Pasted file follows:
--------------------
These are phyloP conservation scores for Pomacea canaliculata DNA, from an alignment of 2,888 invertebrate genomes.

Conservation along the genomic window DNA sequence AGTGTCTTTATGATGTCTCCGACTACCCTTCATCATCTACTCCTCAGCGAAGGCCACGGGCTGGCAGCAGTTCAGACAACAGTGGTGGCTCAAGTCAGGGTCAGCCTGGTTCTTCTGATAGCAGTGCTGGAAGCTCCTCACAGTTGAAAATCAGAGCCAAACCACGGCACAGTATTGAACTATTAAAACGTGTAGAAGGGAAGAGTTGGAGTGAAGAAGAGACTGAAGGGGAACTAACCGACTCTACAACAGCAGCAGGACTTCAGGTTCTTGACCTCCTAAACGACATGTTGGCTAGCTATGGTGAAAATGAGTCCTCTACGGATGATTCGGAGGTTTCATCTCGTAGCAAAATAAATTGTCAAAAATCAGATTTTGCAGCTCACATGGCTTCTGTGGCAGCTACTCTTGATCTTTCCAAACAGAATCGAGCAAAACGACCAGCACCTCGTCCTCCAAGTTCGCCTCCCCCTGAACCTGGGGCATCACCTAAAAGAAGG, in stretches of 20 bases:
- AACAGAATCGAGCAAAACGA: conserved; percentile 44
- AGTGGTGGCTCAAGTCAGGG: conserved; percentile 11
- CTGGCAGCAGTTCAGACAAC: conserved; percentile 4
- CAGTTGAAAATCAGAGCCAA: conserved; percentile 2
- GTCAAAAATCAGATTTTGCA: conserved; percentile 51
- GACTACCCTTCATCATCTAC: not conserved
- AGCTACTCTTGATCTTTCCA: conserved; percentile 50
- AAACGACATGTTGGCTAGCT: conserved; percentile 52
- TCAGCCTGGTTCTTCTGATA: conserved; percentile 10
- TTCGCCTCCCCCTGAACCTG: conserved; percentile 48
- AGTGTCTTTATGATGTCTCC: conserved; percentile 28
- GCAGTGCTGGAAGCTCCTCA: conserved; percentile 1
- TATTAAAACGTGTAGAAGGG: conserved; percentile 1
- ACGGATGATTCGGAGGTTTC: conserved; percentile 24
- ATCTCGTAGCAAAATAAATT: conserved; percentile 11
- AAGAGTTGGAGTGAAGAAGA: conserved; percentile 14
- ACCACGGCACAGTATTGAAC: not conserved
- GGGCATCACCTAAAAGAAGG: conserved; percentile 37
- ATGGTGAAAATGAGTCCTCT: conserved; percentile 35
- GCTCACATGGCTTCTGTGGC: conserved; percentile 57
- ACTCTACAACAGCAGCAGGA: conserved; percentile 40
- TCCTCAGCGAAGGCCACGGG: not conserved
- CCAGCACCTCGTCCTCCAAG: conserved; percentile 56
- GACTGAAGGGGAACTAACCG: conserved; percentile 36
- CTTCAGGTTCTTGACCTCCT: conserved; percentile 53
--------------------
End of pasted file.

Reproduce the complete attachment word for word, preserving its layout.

These are phyloP conservation scores for Pomacea canaliculata DNA, from an alignment of 2,888 invertebrate genomes.

Conservation along the genomic window DNA sequence AGTGTCTTTATGATGTCTCCGACTACCCTTCATCATCTACTCCTCAGCGAAGGCCACGGGCTGGCAGCAGTTCAGACAACAGTGGTGGCTCAAGTCAGGGTCAGCCTGGTTCTTCTGATAGCAGTGCTGGAAGCTCCTCACAGTTGAAAATCAGAGCCAAACCACGGCACAGTATTGAACTATTAAAACGTGTAGAAGGGAAGAGTTGGAGTGAAGAAGAGACTGAAGGGGAACTAACCGACTCTACAACAGCAGCAGGACTTCAGGTTCTTGACCTCCTAAACGACATGTTGGCTAGCTATGGTGAAAATGAGTCCTCTACGGATGATTCGGAGGTTTCATCTCGTAGCAAAATAAATTGTCAAAAATCAGATTTTGCAGCTCACATGGCTTCTGTGGCAGCTACTCTTGATCTTTCCAAACAGAATCGAGCAAAACGACCAGCACCTCGTCCTCCAAGTTCGCCTCCCCCTGAACCTGGGGCATCACCTAAAAGAAGG, in stretches of 20 bases:
- AACAGAATCGAGCAAAACGA: conserved; percentile 44
- AGTGGTGGCTCAAGTCAGGG: conserved; percentile 11
- CTGGCAGCAGTTCAGACAAC: conserved; percentile 4
- CAGTTGAAAATCAGAGCCAA: conserved; percentile 2
- GTCAAAAATCAGATTTTGCA: conserved; percentile 51
- GACTACCCTTCATCATCTAC: not conserved
- AGCTACTCTTGATCTTTCCA: conserved; percentile 50
- AAACGACATGTTGGCTAGCT: conserved; percentile 52
- TCAGCCTGGTTCTTCTGATA: conserved; percentile 10
- TTCGCCTCCCCCTGAACCTG: conserved; percentile 48
- AGTGTCTTTATGATGTCTCC: conserved; percentile 28
- GCAGTGCTGGAAGCTCCTCA: conserved; percentile 1
- TATTAAAACGTGTAGAAGGG: conserved; percentile 1
- ACGGATGATTCGGAGGTTTC: conserved; percentile 24
- ATCTCGTAGCAAAATAAATT: conserved; percentile 11
- AAGAGTTGGAGTGAAGAAGA: conserved; percentile 14
- ACCACGGCACAGTATTGAAC: not conserved
- GGGCATCACCTAAAAGAAGG: conserved; percentile 37
- ATGGTGAAAATGAGTCCTCT: conserved; percentile 35
- GCTCACATGGCTTCTGTGGC: conserved; percentile 57
- ACTCTACAACAGCAGCAGGA: conserved; percentile 40
- TCCTCAGCGAAGGCCACGGG: not conserved
- CCAGCACCTCGTCCTCCAAG: conserved; percentile 56
- GACTGAAGGGGAACTAACCG: conserved; percentile 36
- CTTCAGGTTCTTGACCTCCT: conserved; percentile 53